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Corporate theft of the counter-culture is even more insidious in an internet economy.

Once, when someone asked me — seriously — about how to turn around the decline of the music industry, I made the joke, “Well, they haven’t figured out how to download a T-shirt yet.” Like with most jokes, there was some truth in it. Merchandising has become a larger piece of the financial pie for new bands whose physical album sales are declining and who are forced to monetize their live performances and press flesh. Working bands have to treat tours as political campaigns essentially, and branding a willing torso is the best viral marketing for many. As a fan buying their shirt, you are telling the world “I was there! I have a very specific taste that I want to be identified with.” It’s a more obvious sign of fandom than the unobtrusive white earbud mainline of modern listening, a micro-curation of your body and headspace.

Recently, a whole spate of band logos have been “recycled” and placed in new commercial contexts. In December, Forever 21 announced its “Kurt Cobain Flipper shirt,” a shirt design using the logo of the cult Bay Area punk band. Part of the goof was Forever 21’s website description attributing the design to Cobain rather than recognizing it as Flipper’s logo. It did not help matters that Rolling Stone writer Colleen Nika’s first posting missed this fact as well, even implying that Courtney Love would sue Forever 21 since this design was Cobain’s intellectual property. 

It finally came to light that members of Flipper were receiving a fee from the shirt vendor Worn Free, so the issue became more one of odd taste and cluelessness on the part of Forever 21, a chain that has been on the receiving end of lawsuits about its labor practices and for “borrowing” from other designs.

Just when that story seemed to die down, in January some clever person in the art department of Disney’s magic kingdom created a design combining Mickey Mouse’s infamous silhouette with the cover artwork of Joy Division’s Unknown Pleasures. The wholesome Disney corporation pulled the shirt off the site when they learned that Joy Division’s Ian Curtis famously committed suicide. It makes one wonder who approved this copycat in the first place. Former members of Joy Division claimed to have no knowledge or approval of the Disney shirt. Bassist Peter Hook, who is on the outs with his New Order bandmates, told Rolling Stone “it’s an odd situation we find ourselves in as Joy Division and New Order, because when we originally started out, we didn’t believe in self-promotion of any kind — we never got involved with merchandise …. We’ve always been one of the most bootlegged bands in history, particularly Joy Division. But it’s a hell of a compliment to be bootlegged by someone like Disney.”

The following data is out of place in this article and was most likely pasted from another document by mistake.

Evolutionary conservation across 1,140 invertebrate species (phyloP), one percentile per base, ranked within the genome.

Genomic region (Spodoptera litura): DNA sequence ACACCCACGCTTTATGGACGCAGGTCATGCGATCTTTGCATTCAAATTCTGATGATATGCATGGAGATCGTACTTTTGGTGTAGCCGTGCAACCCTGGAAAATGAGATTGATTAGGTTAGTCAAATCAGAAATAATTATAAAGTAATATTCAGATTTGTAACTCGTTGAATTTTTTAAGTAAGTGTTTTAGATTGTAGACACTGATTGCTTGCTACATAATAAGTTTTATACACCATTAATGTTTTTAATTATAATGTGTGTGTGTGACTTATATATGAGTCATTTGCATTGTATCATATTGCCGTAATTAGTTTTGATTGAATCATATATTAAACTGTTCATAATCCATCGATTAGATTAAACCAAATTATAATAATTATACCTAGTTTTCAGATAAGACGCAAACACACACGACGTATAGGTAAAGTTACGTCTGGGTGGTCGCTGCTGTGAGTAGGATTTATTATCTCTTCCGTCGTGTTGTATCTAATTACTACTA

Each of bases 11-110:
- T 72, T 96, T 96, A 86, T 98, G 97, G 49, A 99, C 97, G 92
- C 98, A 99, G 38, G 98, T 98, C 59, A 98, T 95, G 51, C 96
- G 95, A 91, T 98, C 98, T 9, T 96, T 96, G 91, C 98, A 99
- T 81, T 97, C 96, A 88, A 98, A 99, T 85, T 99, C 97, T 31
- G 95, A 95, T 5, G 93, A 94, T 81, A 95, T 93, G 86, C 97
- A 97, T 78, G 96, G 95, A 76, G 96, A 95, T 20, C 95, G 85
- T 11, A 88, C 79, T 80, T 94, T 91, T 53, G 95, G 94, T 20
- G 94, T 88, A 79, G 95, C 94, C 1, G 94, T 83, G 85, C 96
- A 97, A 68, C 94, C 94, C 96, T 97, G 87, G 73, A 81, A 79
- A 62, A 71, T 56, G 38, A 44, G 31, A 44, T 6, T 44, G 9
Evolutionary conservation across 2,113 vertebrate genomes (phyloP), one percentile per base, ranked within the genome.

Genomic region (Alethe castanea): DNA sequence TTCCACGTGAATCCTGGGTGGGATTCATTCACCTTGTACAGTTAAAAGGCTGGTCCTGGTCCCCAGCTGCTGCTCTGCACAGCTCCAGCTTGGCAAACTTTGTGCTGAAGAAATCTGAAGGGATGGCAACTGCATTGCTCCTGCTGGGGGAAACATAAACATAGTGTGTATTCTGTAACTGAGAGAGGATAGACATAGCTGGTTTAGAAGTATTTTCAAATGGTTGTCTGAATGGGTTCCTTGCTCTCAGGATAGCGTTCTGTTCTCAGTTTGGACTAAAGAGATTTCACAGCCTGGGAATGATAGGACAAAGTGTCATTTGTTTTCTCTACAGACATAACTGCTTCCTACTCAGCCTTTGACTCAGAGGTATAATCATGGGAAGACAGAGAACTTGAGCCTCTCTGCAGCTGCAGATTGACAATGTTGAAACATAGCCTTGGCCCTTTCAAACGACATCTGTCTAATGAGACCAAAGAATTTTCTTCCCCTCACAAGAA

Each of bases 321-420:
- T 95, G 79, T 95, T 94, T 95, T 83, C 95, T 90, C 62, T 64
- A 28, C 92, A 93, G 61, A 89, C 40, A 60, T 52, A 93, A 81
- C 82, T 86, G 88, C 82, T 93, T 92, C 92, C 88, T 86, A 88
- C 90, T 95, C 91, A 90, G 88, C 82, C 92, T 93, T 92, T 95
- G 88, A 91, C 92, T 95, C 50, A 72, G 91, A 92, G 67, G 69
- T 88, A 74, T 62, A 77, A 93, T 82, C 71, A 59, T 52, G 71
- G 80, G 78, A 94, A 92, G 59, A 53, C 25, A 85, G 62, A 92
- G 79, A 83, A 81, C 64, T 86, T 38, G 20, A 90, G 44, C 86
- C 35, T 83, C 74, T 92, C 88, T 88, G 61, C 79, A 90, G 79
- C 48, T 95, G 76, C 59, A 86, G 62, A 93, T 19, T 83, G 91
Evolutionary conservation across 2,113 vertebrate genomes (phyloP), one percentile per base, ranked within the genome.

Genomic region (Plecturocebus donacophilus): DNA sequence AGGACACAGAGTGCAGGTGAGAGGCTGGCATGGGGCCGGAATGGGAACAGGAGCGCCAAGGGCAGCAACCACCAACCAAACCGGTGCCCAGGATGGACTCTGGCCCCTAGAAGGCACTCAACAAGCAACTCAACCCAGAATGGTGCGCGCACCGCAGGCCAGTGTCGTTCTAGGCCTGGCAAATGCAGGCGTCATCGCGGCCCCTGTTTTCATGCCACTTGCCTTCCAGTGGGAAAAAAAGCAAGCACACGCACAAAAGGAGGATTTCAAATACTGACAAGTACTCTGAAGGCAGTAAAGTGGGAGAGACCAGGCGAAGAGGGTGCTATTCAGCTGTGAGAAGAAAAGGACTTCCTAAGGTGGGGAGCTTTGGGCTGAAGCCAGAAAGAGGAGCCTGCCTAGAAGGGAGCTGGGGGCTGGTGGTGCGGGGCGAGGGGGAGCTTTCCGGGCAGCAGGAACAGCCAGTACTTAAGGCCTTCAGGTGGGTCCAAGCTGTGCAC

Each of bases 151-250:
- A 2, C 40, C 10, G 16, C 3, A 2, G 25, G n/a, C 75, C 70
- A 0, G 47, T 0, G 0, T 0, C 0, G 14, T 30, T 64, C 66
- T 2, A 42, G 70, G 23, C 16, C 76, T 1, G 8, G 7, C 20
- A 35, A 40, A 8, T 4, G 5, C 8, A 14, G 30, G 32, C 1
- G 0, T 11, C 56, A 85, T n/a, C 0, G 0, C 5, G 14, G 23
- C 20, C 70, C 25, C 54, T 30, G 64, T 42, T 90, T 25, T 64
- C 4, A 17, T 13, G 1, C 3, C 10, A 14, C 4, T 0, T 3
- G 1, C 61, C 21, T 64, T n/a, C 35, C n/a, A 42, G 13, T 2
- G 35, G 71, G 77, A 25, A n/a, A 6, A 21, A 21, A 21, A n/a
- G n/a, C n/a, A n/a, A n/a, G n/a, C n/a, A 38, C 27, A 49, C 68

The story of corporations ripping off small artists is not new, but it’s become a lot more incendiary — and a lot of that has to with the pace at which T-shirt designs go viral. So-called “retweet” and meme culture doesn’t really draw lines between opprobrium and endorsement. In both the Forever 21 and Disney cases, people who would never set foot in either store became unwitting promoters of the design, because they helped spread it on the Internet. And if you believe the old adage that “any publicity is good publicity,” then a snarky blog post or message board comment can amount to a free commercial. The Mickey Mouse Unknown Pleasures is clever as a parody, and if anything it taints Disney more than it damages Joy Division merely by exposing the band to an unsuspecting audience.

When I first saw the Mickey Mouse Unknown Pleasures design, I was reminded of a design by Chris Wright sold by Bristol designers African Apparel, which takes the pulsar image and adds a cartoon erection. The African Apparel line has many music reference pisstakes, including a shirt emblazoned with Jimi Hendrix’s image that misidentifies him as “Bob Marley.” I wrote to Cedric Barada, African Apparel’s owner, to get his opinion on Disney appropriating the Joy Division album cover. “Disney got no relation whatsoever with Joy Division or independent music,” he wrote. “They probably hired a graphic designer asking ‘we need to target the young trendy professional’ and they came up with that design or some shit like that.” It’s a cynical view, even though Barada is tinkering with the same image that Disney was. But when you think about it, Joy Division didn’t “own” its album cover art, either — the band pilfered that image from an astronomy book.

The latest punch line in the Disney saga is a bit of Banksy-style parody (what some would call “shopdropping”). Someone made shirts combining a Mickey Mouse head with a logo from the English punk band Crass, and placed a stack of them inside a Disney store alongside Goofy and Donald swag. I tried my hand at it, too, by photoshopping Flounder from The Little Mermaid onto a Flipper shirt, and reposting it on Facebook. Then I did another cut-and-paste job, placing a Mickey Mouse head atop an image of a Bauhaus album cover. That’s certainly less mercenary than a big corporation stealing from the little guy. Nonetheless, there was something discomfiting about seeing a cookie-cutter cartoon over something that, at its genesis, was supposed to be dark and antagonistic. But maybe there was never anything “authentic” or inherently subversive about these images in the first place.


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